Fuel queues spread over looming price hike

Femi Asu, Okechukwu Nnodim and Dogara Bitrus

The queues for petrol grew worse in some parts of the country on Sunday following the shutdown of many filling stations amid heightened expectations of an increase in the pump price of the product.

The Minister of State for Petroleum Resources, Chief Timipre Sylva, had on February 9 said Nigerians should prepare for the pain associated with the increase in crude oil price.


The international oil price, Brent crude, rose by more than 14 per cent in February as it closed at $64.42 per barrel, up from $56.42 per barrel at the start of the month.

Motorists besieged the few outlets that were open for business in Abuja, Nasarawa, Niger and Borno states, while some others that had dispensed petrol the previous day were locked on Sunday.


Two weeks ago, queues of motorists were seen in many locations after oil marketers raised concerns about petrol pricing by depot owners and how this affected petroleum products supply.

The queues resurfaced on Saturday and Sunday, as only few filling stations were dispensing petrol while others were shut.

Some attendants at some of the shut outlets told one of our correspondents that they were not selling petrol because the cost of the product would be increased from March.

Nipco and Gegu filling stations, along the Kubwa-Zuba Expressway, Abuja, had long queues of motorists on Sunday, while IBWAS filling station on the same road that had earlier dispensed products was shut.

Similarly, Major Oil filling station, along Airport Road, Abuja, which had steadily dispensed products up till Saturday, did not sell petrol on Sunday.

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Shema Oil, close to Next Cash ‘N’ Carry in Abuja; NNPC outlet in Zuba, Niger State, and few other filling stations in Nyanya/Mararaba in Nasarawa State had queues.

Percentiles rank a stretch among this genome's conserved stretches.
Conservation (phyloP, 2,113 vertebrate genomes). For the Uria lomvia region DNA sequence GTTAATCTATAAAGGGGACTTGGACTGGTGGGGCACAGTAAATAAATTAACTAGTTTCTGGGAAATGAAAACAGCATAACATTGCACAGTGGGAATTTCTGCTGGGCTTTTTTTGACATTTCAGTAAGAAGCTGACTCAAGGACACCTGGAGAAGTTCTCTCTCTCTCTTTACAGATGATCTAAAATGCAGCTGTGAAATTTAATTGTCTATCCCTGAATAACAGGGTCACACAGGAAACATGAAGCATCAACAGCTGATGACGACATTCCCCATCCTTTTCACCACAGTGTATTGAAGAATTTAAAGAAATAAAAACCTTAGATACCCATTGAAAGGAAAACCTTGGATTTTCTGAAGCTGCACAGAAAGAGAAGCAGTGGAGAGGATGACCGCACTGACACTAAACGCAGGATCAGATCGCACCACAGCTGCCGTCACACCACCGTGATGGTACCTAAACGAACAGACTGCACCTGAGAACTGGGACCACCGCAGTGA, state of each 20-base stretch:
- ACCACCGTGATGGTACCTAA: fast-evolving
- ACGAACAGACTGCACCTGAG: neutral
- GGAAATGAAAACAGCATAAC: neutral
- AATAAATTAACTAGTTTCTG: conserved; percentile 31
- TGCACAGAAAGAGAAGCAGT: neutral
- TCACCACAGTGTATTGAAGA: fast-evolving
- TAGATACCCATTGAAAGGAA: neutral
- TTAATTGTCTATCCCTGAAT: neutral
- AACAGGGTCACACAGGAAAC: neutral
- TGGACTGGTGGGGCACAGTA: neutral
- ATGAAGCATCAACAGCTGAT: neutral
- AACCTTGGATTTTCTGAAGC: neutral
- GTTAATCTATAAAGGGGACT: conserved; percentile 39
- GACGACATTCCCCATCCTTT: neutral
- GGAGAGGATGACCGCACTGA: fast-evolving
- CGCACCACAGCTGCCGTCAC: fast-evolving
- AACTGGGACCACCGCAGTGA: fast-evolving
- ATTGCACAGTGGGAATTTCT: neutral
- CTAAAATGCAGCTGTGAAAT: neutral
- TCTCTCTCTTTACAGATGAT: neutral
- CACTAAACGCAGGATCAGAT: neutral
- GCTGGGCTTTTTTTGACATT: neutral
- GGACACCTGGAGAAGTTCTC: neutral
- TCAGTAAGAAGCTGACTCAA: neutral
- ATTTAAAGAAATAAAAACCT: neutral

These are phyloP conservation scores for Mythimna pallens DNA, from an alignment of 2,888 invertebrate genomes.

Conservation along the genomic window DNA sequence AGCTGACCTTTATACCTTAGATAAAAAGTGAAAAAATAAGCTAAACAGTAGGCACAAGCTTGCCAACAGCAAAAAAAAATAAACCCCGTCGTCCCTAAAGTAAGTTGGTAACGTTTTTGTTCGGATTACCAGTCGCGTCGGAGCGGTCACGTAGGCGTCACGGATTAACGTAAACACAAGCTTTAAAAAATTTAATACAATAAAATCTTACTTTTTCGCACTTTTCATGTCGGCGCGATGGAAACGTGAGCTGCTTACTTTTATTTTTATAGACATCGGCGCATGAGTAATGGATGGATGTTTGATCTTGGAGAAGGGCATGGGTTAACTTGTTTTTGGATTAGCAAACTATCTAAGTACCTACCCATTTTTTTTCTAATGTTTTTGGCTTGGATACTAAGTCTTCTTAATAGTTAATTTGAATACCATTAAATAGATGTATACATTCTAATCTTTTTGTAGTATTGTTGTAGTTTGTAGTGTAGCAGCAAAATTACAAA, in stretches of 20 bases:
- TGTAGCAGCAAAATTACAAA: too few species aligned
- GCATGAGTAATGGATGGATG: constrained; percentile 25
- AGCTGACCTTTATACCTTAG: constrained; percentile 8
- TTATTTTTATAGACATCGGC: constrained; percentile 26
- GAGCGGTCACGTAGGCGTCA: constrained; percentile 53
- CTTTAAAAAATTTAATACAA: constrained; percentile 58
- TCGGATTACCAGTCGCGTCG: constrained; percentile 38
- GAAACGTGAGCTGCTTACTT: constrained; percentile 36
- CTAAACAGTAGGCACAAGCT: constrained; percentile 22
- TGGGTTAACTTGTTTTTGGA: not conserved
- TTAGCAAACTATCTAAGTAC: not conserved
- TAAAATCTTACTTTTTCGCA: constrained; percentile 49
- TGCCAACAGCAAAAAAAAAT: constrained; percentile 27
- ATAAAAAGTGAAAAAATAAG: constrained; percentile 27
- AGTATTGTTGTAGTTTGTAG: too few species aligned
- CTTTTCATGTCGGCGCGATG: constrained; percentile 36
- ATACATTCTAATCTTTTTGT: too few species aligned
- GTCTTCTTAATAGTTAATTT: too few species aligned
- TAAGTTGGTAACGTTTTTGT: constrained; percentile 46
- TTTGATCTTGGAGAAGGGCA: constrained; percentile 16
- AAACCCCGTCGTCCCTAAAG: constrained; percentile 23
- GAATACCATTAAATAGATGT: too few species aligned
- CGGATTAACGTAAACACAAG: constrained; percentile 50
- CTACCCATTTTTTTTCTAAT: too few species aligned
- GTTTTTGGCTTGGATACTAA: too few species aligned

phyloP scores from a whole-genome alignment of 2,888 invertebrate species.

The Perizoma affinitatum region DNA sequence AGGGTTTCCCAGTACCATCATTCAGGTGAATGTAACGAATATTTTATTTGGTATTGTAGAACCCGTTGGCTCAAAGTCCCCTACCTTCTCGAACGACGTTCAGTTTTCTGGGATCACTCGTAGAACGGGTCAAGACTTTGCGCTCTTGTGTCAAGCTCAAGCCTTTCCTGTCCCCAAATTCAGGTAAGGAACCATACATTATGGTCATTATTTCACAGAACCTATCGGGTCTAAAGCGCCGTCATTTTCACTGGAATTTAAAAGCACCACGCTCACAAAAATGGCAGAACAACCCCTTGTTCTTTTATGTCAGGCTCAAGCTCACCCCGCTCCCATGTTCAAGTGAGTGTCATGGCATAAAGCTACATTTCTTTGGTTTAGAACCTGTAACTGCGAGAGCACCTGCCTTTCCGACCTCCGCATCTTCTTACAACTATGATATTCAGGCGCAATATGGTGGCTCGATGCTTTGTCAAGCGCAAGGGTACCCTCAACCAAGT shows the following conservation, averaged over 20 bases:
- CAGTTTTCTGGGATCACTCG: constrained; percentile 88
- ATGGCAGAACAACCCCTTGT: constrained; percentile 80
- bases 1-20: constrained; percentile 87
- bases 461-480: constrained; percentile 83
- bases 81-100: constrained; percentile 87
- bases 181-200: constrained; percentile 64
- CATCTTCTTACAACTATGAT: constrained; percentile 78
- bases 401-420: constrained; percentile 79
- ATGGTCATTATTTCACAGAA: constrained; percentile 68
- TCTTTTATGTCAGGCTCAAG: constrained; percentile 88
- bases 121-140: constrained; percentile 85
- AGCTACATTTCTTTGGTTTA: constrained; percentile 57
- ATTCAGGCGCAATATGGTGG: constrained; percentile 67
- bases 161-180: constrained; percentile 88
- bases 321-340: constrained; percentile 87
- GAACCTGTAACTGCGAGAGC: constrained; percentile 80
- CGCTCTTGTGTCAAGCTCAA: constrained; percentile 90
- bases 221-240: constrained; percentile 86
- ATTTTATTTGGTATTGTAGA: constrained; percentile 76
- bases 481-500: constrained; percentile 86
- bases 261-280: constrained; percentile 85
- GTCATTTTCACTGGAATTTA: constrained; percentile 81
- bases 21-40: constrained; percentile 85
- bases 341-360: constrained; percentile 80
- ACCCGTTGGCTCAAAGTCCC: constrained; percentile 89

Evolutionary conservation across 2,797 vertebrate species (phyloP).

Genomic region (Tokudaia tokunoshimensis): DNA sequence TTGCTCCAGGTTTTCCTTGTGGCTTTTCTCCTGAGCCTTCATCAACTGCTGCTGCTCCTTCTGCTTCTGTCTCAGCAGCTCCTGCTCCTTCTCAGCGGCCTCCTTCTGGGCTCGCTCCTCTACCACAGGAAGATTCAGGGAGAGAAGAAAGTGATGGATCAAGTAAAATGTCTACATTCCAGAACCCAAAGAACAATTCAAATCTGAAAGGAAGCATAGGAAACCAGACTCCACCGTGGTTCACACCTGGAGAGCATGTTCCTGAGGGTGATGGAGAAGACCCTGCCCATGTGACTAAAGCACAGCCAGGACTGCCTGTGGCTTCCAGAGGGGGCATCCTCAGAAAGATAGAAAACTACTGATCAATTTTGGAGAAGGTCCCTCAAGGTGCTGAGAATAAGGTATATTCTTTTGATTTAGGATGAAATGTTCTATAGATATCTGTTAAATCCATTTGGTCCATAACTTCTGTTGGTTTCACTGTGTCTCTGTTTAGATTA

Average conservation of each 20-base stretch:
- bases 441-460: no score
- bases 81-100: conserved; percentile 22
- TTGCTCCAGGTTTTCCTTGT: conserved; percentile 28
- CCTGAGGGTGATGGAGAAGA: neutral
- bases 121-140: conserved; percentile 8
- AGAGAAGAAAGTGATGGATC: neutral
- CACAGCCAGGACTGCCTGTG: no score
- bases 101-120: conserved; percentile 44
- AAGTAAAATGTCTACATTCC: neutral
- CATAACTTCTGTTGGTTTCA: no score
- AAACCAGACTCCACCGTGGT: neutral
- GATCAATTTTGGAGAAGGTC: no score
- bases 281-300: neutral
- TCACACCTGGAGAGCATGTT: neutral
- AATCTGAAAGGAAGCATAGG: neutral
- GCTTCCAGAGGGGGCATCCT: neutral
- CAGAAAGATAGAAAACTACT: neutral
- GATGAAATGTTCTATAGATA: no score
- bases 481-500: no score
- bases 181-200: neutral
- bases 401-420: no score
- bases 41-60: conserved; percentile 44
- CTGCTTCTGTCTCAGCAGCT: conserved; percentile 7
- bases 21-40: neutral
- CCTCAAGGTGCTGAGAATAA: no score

We have not been advised of any increase in petrol price. Many filling stations are not selling petrol perhaps because they have run out of stock or they are hoarding the product in anticipation of price increase,” the National Operation Controller, Independent Petroleum Marketers Association of Nigeria, Mr Mike Osatuyi, said.

Osatuyi, who spoke with one of our correspondents, said he observed queues in some stations in Lagos on Sunday.


The outcome of the meeting between the President and the governors is not yet known. There will certainly be an increase in petrol price but we don’t know when this will happen,” he added.

In Maiduguri, the capital of Borno State, motorists and other users of petrol were hit by scarcity of petrol on Sunday as fuel stations were shut down.

Fuel stations located along major highways, including Kano Jos road, Shehu Laminu way and Baga road, were not dispensing petrol, while motorists queued for hours at the filling stations that were selling the product.


Many commuters were stranded at bus stops in Maiduguri as motorists struggled at filling stations to get petrol.

“They said there is no fuel but they sell to black marketers; they have refused to sell to us. I have been here since 6:45am because my experience yesterday (Saturday) was horrible as I couldn’t get fuel. I’ve been here for over four hours and I have not got the product,” a tricycle operator, Abubakar Shettima, told one of our correspondents.